If the pieces of the offensive line are supposed to fit together like a fist, the Vikings have been without their middle finger for the last two preseason games, rendering them with a bit of an uneven punch.
After offseason ankle surgery, John Sullivan has been limited much of this preseason because of a calf injury, leaving the team to make do with more inexperienced players at the position. While Sullivan is only in his third year in the league and entering his second as the starter, his replacement the last two games was 2009 undrafted free agent Jon Cooper.
Sullivan said this week he didn't want to put a number on what percent he is, saying it doesn't really mean anything, but "I'm working my absolute hardest," he said.
The Vikings also tried a new tactic on Sunday night. After Cooper played the first series, seventh-year lineman Anthony Herrera slid over to take a series on the pivot.
Herrera, who has been the starting right guard since 2007, said he took some snaps at center his rookie season – he was an undrafted rookie in 2004 – but until last week hadn't been used in that position. While every position on the offensive line requires physical fortitude, the center is the one making all the calls for the offensive, a new dynamic that made it a different feel for Herrera.
"Very much so. You really have to be in tune. Everything starts with you. Everything ends with you," he said. "… But to a point both our (offensive line) coaches teach everybody the same thing, so the guard should know what the tackle's doing, the guard should know what the center's doing. Like (when) you go from guard to tackle, there's little stuff that's different, but for the most part blocking's blocking."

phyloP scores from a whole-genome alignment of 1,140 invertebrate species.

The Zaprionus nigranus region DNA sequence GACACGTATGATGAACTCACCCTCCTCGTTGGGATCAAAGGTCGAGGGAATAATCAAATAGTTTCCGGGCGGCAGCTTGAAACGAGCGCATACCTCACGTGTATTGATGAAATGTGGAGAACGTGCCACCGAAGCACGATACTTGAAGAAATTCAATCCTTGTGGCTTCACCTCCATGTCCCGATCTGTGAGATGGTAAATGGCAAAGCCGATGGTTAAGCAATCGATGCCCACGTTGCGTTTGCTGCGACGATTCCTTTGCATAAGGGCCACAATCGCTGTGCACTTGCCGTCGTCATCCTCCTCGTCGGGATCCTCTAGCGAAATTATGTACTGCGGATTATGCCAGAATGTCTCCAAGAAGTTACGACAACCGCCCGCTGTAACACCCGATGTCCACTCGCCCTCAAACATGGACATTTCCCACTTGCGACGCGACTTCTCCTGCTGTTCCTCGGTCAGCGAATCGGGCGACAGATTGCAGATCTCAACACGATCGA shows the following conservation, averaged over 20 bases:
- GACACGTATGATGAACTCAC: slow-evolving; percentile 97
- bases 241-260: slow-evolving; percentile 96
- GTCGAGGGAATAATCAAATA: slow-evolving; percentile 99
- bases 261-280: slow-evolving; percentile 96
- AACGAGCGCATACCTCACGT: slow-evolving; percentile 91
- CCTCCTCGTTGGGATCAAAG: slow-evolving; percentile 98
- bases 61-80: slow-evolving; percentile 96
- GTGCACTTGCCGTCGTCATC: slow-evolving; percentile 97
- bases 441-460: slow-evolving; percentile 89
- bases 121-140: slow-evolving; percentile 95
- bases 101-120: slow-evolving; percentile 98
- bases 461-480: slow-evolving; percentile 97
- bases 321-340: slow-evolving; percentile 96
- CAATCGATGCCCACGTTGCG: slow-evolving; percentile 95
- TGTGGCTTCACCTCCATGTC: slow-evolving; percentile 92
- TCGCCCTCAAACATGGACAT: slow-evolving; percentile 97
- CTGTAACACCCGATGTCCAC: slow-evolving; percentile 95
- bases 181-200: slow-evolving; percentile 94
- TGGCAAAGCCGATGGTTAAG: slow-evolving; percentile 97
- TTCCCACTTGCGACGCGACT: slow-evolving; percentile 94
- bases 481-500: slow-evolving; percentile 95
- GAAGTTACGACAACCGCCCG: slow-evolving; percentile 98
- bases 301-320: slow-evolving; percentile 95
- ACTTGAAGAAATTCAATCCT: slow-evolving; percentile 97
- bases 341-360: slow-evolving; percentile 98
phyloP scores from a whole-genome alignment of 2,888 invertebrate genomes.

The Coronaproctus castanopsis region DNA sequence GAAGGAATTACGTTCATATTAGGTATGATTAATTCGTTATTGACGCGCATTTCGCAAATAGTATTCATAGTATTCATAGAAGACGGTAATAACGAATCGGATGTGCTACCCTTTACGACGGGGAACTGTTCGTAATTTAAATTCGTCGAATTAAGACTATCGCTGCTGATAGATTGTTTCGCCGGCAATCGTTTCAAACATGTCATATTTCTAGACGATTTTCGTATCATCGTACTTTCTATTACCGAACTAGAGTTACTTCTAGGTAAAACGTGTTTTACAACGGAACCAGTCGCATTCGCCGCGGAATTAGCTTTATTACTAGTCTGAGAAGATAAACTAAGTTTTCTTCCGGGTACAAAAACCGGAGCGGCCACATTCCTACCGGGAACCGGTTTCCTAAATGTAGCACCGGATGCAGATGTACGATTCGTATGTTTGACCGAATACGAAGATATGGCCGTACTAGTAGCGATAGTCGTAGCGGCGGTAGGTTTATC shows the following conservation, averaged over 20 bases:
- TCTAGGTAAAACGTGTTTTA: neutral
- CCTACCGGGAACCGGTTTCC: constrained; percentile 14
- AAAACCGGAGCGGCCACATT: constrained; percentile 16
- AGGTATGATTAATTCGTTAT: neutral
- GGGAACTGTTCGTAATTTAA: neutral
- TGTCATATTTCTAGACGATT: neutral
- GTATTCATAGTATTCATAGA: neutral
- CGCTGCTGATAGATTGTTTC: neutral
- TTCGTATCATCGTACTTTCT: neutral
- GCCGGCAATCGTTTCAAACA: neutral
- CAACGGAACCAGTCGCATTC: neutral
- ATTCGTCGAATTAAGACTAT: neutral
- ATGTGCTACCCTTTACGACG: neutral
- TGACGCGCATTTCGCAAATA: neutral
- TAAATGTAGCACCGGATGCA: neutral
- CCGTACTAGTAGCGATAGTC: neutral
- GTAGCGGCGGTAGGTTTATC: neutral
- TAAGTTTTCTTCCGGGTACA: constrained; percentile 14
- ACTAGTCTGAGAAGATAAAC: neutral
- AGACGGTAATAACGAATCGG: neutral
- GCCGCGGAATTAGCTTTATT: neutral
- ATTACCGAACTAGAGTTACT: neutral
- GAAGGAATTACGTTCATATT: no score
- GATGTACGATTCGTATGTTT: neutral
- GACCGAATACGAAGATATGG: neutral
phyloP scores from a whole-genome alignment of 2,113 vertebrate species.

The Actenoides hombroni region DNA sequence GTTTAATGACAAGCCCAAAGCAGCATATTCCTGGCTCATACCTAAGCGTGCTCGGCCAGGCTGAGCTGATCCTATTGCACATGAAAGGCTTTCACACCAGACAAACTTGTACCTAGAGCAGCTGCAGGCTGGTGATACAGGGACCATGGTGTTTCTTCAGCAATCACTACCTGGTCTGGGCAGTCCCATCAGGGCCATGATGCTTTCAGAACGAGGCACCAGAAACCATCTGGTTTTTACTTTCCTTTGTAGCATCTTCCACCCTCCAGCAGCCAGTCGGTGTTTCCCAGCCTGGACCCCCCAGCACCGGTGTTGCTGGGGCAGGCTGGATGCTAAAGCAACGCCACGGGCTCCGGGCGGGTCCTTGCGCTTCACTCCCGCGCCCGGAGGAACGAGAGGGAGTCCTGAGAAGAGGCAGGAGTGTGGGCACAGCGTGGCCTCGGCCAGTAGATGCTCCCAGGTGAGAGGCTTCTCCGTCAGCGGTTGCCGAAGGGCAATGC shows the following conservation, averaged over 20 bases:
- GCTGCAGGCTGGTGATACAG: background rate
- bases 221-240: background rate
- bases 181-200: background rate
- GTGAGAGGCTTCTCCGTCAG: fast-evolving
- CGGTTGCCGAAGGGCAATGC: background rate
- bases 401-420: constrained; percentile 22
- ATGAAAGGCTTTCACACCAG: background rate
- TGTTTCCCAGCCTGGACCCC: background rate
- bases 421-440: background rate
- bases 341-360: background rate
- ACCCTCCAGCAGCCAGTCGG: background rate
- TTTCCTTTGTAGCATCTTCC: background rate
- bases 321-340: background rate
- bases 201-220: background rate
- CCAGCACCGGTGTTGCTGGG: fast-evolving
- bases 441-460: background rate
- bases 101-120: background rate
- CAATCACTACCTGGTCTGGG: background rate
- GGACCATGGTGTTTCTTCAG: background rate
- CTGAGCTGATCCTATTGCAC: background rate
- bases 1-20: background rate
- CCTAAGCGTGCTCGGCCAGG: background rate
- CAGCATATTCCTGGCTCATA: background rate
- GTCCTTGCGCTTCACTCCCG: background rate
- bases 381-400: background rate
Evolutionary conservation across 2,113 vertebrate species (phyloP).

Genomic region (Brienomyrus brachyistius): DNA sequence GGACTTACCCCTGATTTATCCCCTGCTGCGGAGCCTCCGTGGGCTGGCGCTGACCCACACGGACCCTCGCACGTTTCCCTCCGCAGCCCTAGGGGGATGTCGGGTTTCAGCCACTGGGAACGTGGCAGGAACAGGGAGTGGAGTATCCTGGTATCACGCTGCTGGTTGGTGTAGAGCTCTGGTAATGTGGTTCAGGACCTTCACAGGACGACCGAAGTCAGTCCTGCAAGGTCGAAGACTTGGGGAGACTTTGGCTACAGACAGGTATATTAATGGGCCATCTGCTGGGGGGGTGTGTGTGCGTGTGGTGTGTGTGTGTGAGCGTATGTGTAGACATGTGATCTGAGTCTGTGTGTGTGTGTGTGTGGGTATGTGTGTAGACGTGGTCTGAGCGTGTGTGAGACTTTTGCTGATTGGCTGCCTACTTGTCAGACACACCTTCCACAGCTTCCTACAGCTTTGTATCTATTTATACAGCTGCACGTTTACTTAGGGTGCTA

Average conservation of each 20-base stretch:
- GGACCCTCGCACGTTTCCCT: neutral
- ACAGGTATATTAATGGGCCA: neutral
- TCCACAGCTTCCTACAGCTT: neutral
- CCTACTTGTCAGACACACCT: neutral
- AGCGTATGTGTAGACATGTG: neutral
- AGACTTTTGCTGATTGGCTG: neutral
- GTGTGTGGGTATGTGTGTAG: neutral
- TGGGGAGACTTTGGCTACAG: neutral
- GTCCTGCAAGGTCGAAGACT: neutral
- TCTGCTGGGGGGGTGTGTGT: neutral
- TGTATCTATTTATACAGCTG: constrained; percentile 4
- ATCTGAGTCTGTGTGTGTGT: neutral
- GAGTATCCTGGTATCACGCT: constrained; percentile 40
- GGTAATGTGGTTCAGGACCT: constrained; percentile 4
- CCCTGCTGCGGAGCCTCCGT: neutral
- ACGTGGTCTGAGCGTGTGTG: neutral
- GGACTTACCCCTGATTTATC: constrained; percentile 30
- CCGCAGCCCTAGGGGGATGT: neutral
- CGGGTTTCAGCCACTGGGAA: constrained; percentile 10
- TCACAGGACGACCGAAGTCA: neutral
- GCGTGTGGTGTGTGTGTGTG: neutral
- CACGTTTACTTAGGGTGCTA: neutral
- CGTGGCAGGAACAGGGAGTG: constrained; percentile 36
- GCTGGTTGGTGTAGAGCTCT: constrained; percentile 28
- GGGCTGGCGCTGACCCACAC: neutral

With Brett Favre at quarterback and Jon Cooper at center, the first drive of Sunday night's game lasted only four plays and gained a net total of 9 yards. On the next drive, with Tarvaris Jackson at quarterback and Herrera at center, the Vikings offense experience its longest drive of the game – 12 plays, 60 yards and the only points (a field goal) of the game for the first- or second-team offense.
Herrera said he was able to take a little pride in helping engineer the best drive of the game for the Vikings.
"To a point, yeah. I was extremely happy that I was at center, we got it going and stuff went OK. We got three points out of it. We wanted seven, of course," he said. "A lot of times that's how first drives go: You have certain plays that coaches want to see with certain formations. It's not really that they're scheming to win; they want to see what's going on."
Herrera got a favorable review of his limited action there from head coach Brad Childress.
"He's trained there. He's got a real nice, firm snap. It's always a little bit different when you're playing with one hand out of it before the snap," Childress said. "I haven't seen anything to lead me to believe that he can't do that."
The Vikings entered training camp with precious few roster spots available. They also have decision to make on how many specialists they can keep. Herrera's versatility could help them with those choices and he may have just increased his value.
Tim Yotter is the publisher of Viking Update. Follow Viking Update on Twitter and discuss this topic on our message boards. To become a subscriber to the Viking Update web site or magazine, click here.
Herrera finds success as backup center
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